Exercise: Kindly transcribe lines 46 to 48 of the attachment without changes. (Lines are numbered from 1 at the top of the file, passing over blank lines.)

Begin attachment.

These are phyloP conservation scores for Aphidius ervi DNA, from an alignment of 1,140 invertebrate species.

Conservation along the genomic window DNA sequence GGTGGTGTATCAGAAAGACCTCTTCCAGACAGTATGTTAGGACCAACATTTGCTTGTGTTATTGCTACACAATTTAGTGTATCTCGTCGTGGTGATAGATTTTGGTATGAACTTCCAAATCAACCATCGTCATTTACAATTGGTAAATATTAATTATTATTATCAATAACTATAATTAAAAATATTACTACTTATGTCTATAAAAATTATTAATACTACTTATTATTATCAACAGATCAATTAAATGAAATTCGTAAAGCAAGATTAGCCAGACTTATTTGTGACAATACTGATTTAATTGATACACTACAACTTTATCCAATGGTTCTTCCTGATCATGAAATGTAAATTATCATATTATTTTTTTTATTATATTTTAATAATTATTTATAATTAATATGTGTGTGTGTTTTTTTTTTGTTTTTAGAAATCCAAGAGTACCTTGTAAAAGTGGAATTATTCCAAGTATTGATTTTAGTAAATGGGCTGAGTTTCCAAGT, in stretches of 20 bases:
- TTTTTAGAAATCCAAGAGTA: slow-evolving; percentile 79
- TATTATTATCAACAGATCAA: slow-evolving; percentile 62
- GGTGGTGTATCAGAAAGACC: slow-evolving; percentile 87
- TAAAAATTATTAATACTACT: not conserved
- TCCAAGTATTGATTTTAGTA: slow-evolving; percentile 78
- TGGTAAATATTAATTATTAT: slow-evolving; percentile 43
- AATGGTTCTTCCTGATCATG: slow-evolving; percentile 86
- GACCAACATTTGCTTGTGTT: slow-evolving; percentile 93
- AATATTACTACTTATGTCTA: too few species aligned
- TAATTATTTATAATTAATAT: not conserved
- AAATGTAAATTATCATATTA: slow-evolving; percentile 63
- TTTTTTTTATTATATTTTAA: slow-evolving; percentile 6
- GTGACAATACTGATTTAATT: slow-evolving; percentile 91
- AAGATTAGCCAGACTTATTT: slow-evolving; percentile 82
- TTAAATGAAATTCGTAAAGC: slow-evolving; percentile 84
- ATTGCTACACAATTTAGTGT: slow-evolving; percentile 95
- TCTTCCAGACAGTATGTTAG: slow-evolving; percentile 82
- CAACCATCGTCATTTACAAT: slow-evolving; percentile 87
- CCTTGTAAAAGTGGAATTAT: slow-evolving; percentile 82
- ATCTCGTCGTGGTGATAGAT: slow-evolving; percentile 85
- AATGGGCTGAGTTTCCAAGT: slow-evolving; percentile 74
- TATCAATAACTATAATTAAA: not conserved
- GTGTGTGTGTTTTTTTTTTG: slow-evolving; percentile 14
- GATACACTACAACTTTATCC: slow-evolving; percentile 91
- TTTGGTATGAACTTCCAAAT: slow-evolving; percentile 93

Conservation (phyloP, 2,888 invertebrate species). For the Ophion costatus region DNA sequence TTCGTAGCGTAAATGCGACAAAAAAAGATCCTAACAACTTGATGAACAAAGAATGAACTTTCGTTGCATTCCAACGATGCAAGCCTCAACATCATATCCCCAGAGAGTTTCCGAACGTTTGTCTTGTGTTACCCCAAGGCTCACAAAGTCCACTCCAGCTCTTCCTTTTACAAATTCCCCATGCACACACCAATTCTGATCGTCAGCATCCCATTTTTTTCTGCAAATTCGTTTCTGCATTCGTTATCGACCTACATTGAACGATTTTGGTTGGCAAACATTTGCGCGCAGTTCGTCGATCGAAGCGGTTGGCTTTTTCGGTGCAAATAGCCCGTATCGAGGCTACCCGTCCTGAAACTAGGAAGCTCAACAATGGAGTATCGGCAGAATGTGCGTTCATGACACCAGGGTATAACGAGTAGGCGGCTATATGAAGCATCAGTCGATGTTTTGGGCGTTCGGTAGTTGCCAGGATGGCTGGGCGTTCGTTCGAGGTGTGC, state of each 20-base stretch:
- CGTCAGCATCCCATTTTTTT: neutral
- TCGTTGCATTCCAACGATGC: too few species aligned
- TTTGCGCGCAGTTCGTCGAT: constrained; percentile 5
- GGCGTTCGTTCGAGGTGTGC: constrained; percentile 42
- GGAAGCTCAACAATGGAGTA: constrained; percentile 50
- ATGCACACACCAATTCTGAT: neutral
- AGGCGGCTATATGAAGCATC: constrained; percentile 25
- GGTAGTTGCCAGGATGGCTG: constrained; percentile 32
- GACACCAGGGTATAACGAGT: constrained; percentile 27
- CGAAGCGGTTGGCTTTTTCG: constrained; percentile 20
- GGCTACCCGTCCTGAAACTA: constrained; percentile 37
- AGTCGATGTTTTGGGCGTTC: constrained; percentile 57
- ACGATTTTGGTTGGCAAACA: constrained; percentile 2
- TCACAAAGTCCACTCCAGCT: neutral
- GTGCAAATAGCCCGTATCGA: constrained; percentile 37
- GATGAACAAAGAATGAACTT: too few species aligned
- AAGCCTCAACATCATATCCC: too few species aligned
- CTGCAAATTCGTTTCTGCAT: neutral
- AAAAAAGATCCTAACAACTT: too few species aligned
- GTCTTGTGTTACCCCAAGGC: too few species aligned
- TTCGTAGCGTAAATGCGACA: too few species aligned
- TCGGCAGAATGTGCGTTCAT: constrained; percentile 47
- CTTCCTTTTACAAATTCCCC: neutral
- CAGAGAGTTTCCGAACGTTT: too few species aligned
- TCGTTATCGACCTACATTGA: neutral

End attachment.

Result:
- CTGCAAATTCGTTTCTGCAT: neutral
- AAAAAAGATCCTAACAACTT: too few species aligned
- GTCTTGTGTTACCCCAAGGC: too few species aligned